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  • Eating Disorders Begin in the Mind, Yet Take Their Toll on the Body

Published on February 04, 2014

Eating Disorders Begin in the Mind, Yet Take Their Toll on the Body


SIOUX FALLS (Feb. 1, 2014) – Whether it involves eating way too much – or too little – eating disorders are both a behavioral health condition and a physical disease that can threaten your health, and even your life.

The disease forces its victims to filter virtually every decision through the eating-disorder mindset: “I’m invited to a party where I might be tempted to overeat. Instead of arriving on time for dinner, I’ll go to the gym first, and show up after the food is put away.”

“The person’s life is focused on what she needs to do to keep the disease alive,” said Mary Dressing, LPC-MH, RD, LN with Avera Medical Group Internal Medicine Women’s. In the United States, 20 million women and 10 million men will suffer from an eating disorder at some point during their lives.

The most common eating disorders are:

  • Anorexia nervosa, when someone is extremely underweight because of restricting food intake and over-exercising.
  • Bulimia nervosa, when someone binges, then purges food by vomiting, abusing laxatives or obsessively exercising.
  • Bingeing, when someone eats large amounts of food quickly, often resulting in weight gain.

While eating disorders are often associated with teens and young women, males can be affected as well. It’s not uncommon for someone who had an eating disorder at an early age to see the disorder resurface later in life. “Perhaps this happens when body dissatisfaction takes over around midlife,” Dressing said.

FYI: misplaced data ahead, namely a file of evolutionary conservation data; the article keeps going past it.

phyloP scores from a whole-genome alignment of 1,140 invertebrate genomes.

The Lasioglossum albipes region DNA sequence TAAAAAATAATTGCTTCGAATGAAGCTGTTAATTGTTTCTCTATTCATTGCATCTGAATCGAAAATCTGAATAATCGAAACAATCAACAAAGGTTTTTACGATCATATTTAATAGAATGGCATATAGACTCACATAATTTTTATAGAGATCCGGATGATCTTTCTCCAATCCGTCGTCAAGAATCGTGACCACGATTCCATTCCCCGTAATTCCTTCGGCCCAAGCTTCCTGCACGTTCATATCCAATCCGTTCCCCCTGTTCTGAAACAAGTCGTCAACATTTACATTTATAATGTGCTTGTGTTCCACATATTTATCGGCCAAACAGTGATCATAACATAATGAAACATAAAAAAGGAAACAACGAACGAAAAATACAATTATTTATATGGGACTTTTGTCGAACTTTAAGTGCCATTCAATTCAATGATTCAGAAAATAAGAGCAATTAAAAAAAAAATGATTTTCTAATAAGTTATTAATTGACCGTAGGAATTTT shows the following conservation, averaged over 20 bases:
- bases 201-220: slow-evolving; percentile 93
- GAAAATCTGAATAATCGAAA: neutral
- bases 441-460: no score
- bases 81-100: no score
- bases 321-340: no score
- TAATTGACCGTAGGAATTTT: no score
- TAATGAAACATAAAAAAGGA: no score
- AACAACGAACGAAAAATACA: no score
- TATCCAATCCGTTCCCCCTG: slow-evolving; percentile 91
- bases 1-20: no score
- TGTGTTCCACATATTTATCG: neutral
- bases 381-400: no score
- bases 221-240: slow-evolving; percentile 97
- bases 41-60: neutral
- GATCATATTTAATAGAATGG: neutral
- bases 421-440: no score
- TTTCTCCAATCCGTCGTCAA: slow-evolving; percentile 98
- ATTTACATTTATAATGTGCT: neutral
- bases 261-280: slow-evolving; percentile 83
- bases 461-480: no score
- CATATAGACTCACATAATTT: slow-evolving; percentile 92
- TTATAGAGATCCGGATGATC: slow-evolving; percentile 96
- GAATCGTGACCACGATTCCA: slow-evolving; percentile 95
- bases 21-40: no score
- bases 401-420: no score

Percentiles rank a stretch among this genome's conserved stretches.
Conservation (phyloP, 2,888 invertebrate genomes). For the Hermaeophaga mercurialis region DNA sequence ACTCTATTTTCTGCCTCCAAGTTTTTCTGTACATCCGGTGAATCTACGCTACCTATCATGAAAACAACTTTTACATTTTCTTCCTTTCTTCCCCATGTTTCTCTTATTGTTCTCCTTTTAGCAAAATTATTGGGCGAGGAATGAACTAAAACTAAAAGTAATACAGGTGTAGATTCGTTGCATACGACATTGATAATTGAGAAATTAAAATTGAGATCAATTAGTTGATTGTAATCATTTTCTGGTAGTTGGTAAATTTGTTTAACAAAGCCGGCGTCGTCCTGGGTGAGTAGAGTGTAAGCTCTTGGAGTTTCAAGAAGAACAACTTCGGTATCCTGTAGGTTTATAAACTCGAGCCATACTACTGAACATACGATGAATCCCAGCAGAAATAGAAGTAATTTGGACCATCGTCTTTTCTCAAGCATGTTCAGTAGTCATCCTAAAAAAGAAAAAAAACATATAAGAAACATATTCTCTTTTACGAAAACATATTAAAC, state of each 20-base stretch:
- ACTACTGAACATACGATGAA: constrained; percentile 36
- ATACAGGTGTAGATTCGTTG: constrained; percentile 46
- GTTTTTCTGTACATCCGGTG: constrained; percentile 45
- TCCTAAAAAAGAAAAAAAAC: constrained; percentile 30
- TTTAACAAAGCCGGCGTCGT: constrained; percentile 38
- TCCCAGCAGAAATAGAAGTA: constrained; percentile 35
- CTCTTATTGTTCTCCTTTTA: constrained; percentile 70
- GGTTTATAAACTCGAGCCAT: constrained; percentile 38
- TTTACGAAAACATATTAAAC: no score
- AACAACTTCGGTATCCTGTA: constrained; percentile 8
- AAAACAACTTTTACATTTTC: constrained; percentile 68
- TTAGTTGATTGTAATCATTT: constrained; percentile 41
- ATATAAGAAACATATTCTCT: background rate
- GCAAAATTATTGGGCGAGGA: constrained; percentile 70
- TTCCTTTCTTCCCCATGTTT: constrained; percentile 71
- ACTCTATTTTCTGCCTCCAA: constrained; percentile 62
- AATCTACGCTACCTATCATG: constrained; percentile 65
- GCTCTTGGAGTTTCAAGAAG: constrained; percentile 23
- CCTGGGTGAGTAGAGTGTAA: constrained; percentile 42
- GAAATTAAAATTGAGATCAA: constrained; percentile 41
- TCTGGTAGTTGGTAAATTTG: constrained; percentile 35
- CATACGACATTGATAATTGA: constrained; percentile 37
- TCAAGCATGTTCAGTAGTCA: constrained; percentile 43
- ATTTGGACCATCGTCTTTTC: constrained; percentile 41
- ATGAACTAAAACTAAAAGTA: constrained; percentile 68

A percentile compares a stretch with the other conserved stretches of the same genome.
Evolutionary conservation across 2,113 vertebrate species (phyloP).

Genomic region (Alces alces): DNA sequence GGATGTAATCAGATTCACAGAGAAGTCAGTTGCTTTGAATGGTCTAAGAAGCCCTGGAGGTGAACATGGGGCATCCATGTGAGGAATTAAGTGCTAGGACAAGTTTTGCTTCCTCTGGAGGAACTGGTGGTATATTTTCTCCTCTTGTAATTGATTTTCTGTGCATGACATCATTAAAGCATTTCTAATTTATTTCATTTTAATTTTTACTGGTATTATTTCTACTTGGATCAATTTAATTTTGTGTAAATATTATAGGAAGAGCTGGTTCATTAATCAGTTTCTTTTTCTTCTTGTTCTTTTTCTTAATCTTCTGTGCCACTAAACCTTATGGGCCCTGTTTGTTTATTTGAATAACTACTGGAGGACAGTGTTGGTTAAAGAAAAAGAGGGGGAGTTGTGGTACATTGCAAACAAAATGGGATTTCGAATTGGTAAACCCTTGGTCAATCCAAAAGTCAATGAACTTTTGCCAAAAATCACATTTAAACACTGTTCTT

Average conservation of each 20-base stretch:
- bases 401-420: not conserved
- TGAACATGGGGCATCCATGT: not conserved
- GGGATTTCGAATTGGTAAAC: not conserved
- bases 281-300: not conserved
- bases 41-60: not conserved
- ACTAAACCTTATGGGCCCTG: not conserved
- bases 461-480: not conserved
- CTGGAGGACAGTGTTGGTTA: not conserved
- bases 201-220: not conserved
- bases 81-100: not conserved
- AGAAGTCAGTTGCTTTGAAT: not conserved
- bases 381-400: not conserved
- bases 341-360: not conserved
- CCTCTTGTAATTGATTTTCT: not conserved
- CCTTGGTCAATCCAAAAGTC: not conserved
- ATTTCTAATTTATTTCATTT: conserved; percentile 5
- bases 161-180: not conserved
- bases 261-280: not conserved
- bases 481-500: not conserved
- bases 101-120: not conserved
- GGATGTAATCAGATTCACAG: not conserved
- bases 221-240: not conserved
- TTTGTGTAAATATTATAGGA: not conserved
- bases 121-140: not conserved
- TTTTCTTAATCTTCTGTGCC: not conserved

Eating disorders begin in the mind. “People develop a distorted image of what they look like, and become obsessed with eating, exercise and their appearance. They think they are fat, while those around them see them wasting away,” Dressing said. It often begins with dissatisfaction with one’s own body, and innocently resolving to lose weight. “Then it becomes its own little cycle,” Dressing said.  Family-of-origin issues and past abuse can also come into play, and shame rears its ugly head. In a life that seems out of control, eating is one thing that the person can control.

Yet eating disorders also take a physical toll. “Anorexia nervosa has the highest death rate of all psychiatric disorders,” Dressing said. When a person basically starves herself, effects include malnutrition, low heart rate and blood pressure, wasting of the muscles, weakness, fatigue and osteopenia – a precursor to osteoporosis. While trying to eat less and exercise more to “look good,” people with eating disorders sabotage their own appearance with an emaciated frame, dry skin, brittle hair and even hair loss. People who purge can experience dental decay, ulcers and bowel issues that stem from abuse of laxatives.

Bingeing involves eating large amounts of food in a short period of time, and doing nothing to get rid of it. “People can eat thousands of calories at one sitting – they’ll feel miserable, but then they’ll do it again,” Dressing said. With bingeing comes weight gain, and all the complications of obesity – elevated cholesterol, type 2 diabetes, high blood pressure, gallbladder disease and more. “Eating is a way to become numb, and move into a place of apathy – a food fog,” Dressing said.

Eating disorders are intense, complex, life-threatening – and difficult to overcome alone. The care team may include physicians, psychiatrists, counselors, dietitians and more. “The longer someone goes without care, the harder it is to get into recovery,” Dressing said. “Yet it’s important for people in that situation, as well as their loved ones, to know that help is available.”